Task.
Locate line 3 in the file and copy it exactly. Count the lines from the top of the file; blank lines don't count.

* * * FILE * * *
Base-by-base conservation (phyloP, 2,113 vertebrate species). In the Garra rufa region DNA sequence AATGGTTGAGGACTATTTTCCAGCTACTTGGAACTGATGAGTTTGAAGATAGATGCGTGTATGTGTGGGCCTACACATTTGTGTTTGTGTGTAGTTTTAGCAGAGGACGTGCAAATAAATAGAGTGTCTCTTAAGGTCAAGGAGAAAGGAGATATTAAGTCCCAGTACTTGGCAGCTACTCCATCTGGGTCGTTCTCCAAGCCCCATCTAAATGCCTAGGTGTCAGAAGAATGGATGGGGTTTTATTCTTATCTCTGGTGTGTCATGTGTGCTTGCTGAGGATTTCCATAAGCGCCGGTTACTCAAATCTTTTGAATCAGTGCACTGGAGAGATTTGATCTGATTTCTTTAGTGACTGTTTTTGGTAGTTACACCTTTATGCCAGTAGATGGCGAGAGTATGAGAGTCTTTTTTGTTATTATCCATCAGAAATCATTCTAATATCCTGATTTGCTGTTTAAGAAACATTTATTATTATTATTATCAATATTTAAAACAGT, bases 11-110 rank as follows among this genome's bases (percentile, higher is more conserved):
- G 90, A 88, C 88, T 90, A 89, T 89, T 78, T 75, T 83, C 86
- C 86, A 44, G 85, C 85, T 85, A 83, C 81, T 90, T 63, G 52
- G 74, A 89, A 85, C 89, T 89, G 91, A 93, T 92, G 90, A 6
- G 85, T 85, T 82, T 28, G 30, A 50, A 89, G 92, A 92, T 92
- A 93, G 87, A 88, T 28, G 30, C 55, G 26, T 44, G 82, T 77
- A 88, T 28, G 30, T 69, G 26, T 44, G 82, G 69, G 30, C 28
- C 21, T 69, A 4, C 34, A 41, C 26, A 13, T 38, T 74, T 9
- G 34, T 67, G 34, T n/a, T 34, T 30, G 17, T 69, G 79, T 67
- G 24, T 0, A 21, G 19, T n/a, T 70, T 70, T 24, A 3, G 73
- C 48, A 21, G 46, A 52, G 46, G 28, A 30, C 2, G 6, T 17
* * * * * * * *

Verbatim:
- C 86, A 44, G 85, C 85, T 85, A 83, C 81, T 90, T 63, G 52